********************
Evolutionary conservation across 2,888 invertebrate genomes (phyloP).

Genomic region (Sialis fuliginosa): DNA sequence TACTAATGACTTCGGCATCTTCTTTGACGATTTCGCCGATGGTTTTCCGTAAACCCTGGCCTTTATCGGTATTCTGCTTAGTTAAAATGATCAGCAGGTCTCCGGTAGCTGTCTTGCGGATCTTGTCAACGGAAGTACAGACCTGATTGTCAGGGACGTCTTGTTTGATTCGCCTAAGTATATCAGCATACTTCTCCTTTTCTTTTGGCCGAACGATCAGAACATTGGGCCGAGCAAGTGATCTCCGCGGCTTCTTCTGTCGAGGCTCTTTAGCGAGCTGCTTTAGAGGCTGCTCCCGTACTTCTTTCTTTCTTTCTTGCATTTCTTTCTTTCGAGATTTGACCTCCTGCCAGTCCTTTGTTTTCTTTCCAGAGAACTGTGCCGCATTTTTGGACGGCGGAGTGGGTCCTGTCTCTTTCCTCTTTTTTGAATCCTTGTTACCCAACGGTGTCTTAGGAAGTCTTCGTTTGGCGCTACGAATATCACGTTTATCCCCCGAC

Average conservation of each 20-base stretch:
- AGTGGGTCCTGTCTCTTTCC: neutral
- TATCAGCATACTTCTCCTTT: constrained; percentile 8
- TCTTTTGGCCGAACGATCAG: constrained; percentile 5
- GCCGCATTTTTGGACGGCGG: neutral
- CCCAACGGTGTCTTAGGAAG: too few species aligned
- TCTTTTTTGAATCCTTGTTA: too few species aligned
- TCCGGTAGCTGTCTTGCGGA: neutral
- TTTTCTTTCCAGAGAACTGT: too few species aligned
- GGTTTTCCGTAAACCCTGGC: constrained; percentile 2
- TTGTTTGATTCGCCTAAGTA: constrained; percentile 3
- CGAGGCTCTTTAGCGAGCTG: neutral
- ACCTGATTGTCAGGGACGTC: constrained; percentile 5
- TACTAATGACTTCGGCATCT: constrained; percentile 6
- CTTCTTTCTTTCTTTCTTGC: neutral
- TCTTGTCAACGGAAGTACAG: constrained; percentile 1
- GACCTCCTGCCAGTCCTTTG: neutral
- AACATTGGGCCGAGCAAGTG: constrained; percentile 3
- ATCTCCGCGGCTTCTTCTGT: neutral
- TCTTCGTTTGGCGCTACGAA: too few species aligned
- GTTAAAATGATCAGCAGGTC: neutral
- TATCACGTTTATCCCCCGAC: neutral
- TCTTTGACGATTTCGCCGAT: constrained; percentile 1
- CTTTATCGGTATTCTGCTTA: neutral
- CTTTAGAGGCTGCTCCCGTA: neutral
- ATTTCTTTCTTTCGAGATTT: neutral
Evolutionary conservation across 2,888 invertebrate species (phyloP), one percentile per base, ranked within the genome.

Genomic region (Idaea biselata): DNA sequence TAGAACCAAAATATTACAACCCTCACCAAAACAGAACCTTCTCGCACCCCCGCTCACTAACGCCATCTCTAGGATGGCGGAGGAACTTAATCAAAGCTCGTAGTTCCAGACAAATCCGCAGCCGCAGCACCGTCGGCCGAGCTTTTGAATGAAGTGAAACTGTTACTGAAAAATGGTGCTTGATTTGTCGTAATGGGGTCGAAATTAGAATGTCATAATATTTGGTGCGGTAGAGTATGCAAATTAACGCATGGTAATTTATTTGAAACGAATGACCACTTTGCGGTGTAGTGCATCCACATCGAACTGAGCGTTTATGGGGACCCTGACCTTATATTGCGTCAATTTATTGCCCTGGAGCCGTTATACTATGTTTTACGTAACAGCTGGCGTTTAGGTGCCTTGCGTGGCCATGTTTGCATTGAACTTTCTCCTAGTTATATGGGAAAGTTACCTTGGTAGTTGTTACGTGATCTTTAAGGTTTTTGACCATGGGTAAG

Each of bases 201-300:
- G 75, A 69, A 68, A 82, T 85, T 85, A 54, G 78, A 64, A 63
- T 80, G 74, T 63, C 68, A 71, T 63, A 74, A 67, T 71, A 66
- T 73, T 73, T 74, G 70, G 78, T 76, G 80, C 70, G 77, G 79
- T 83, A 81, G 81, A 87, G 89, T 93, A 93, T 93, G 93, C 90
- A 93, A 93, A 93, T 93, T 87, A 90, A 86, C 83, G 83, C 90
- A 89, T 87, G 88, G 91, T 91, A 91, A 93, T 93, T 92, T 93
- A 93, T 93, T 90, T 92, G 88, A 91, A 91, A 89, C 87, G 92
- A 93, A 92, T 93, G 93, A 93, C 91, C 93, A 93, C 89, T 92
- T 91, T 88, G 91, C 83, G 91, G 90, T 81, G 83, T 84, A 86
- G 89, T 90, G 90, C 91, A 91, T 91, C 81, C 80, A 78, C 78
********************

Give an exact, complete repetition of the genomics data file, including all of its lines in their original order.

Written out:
Evolutionary conservation across 2,888 invertebrate genomes (phyloP).

Genomic region (Sialis fuliginosa): DNA sequence TACTAATGACTTCGGCATCTTCTTTGACGATTTCGCCGATGGTTTTCCGTAAACCCTGGCCTTTATCGGTATTCTGCTTAGTTAAAATGATCAGCAGGTCTCCGGTAGCTGTCTTGCGGATCTTGTCAACGGAAGTACAGACCTGATTGTCAGGGACGTCTTGTTTGATTCGCCTAAGTATATCAGCATACTTCTCCTTTTCTTTTGGCCGAACGATCAGAACATTGGGCCGAGCAAGTGATCTCCGCGGCTTCTTCTGTCGAGGCTCTTTAGCGAGCTGCTTTAGAGGCTGCTCCCGTACTTCTTTCTTTCTTTCTTGCATTTCTTTCTTTCGAGATTTGACCTCCTGCCAGTCCTTTGTTTTCTTTCCAGAGAACTGTGCCGCATTTTTGGACGGCGGAGTGGGTCCTGTCTCTTTCCTCTTTTTTGAATCCTTGTTACCCAACGGTGTCTTAGGAAGTCTTCGTTTGGCGCTACGAATATCACGTTTATCCCCCGAC

Average conservation of each 20-base stretch:
- AGTGGGTCCTGTCTCTTTCC: neutral
- TATCAGCATACTTCTCCTTT: constrained; percentile 8
- TCTTTTGGCCGAACGATCAG: constrained; percentile 5
- GCCGCATTTTTGGACGGCGG: neutral
- CCCAACGGTGTCTTAGGAAG: too few species aligned
- TCTTTTTTGAATCCTTGTTA: too few species aligned
- TCCGGTAGCTGTCTTGCGGA: neutral
- TTTTCTTTCCAGAGAACTGT: too few species aligned
- GGTTTTCCGTAAACCCTGGC: constrained; percentile 2
- TTGTTTGATTCGCCTAAGTA: constrained; percentile 3
- CGAGGCTCTTTAGCGAGCTG: neutral
- ACCTGATTGTCAGGGACGTC: constrained; percentile 5
- TACTAATGACTTCGGCATCT: constrained; percentile 6
- CTTCTTTCTTTCTTTCTTGC: neutral
- TCTTGTCAACGGAAGTACAG: constrained; percentile 1
- GACCTCCTGCCAGTCCTTTG: neutral
- AACATTGGGCCGAGCAAGTG: constrained; percentile 3
- ATCTCCGCGGCTTCTTCTGT: neutral
- TCTTCGTTTGGCGCTACGAA: too few species aligned
- GTTAAAATGATCAGCAGGTC: neutral
- TATCACGTTTATCCCCCGAC: neutral
- TCTTTGACGATTTCGCCGAT: constrained; percentile 1
- CTTTATCGGTATTCTGCTTA: neutral
- CTTTAGAGGCTGCTCCCGTA: neutral
- ATTTCTTTCTTTCGAGATTT: neutral
Evolutionary conservation across 2,888 invertebrate species (phyloP), one percentile per base, ranked within the genome.

Genomic region (Idaea biselata): DNA sequence TAGAACCAAAATATTACAACCCTCACCAAAACAGAACCTTCTCGCACCCCCGCTCACTAACGCCATCTCTAGGATGGCGGAGGAACTTAATCAAAGCTCGTAGTTCCAGACAAATCCGCAGCCGCAGCACCGTCGGCCGAGCTTTTGAATGAAGTGAAACTGTTACTGAAAAATGGTGCTTGATTTGTCGTAATGGGGTCGAAATTAGAATGTCATAATATTTGGTGCGGTAGAGTATGCAAATTAACGCATGGTAATTTATTTGAAACGAATGACCACTTTGCGGTGTAGTGCATCCACATCGAACTGAGCGTTTATGGGGACCCTGACCTTATATTGCGTCAATTTATTGCCCTGGAGCCGTTATACTATGTTTTACGTAACAGCTGGCGTTTAGGTGCCTTGCGTGGCCATGTTTGCATTGAACTTTCTCCTAGTTATATGGGAAAGTTACCTTGGTAGTTGTTACGTGATCTTTAAGGTTTTTGACCATGGGTAAG

Each of bases 201-300:
- G 75, A 69, A 68, A 82, T 85, T 85, A 54, G 78, A 64, A 63
- T 80, G 74, T 63, C 68, A 71, T 63, A 74, A 67, T 71, A 66
- T 73, T 73, T 74, G 70, G 78, T 76, G 80, C 70, G 77, G 79
- T 83, A 81, G 81, A 87, G 89, T 93, A 93, T 93, G 93, C 90
- A 93, A 93, A 93, T 93, T 87, A 90, A 86, C 83, G 83, C 90
- A 89, T 87, G 88, G 91, T 91, A 91, A 93, T 93, T 92, T 93
- A 93, T 93, T 90, T 92, G 88, A 91, A 91, A 89, C 87, G 92
- A 93, A 92, T 93, G 93, A 93, C 91, C 93, A 93, C 89, T 92
- T 91, T 88, G 91, C 83, G 91, G 90, T 81, G 83, T 84, A 86
- G 89, T 90, G 90, C 91, A 91, T 91, C 81, C 80, A 78, C 78